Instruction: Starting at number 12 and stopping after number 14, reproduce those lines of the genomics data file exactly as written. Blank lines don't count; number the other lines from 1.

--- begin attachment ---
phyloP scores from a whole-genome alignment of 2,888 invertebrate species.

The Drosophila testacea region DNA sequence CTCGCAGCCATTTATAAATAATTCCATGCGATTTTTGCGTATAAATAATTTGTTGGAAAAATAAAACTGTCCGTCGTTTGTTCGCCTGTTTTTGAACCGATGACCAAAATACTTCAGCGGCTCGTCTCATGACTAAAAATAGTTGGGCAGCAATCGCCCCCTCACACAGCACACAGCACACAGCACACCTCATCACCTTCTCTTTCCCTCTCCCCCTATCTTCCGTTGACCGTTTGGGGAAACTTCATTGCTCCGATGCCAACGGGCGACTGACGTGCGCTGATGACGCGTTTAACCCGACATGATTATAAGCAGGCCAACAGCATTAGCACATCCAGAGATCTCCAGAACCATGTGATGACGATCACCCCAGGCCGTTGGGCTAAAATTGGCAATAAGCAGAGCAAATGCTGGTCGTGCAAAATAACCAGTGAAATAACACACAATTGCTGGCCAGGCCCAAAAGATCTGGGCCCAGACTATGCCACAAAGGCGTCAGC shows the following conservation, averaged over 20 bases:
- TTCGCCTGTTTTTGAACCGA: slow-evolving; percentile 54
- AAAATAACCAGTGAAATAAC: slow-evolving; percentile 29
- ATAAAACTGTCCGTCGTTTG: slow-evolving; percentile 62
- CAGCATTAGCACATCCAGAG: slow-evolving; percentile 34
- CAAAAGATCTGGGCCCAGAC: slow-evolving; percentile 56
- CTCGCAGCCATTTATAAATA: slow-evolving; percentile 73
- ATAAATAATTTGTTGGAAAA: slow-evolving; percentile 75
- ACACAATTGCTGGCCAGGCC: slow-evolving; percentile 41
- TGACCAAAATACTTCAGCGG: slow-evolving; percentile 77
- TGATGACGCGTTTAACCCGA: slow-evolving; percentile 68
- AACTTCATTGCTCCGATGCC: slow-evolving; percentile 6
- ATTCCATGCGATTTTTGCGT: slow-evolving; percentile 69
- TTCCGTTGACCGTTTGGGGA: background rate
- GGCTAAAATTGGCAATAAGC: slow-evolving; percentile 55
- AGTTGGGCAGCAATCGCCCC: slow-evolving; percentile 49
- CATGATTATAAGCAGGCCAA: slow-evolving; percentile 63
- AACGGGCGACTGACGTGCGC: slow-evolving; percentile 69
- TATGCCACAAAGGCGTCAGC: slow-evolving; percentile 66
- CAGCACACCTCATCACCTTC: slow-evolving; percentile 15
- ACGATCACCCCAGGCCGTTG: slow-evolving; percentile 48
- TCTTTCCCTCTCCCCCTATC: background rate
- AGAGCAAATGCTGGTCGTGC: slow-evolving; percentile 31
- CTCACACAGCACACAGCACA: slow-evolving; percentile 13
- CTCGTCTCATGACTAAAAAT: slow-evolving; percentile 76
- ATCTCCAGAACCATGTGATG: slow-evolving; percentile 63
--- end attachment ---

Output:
- TGATGACGCGTTTAACCCGA: slow-evolving; percentile 68
- AACTTCATTGCTCCGATGCC: slow-evolving; percentile 6
- ATTCCATGCGATTTTTGCGT: slow-evolving; percentile 69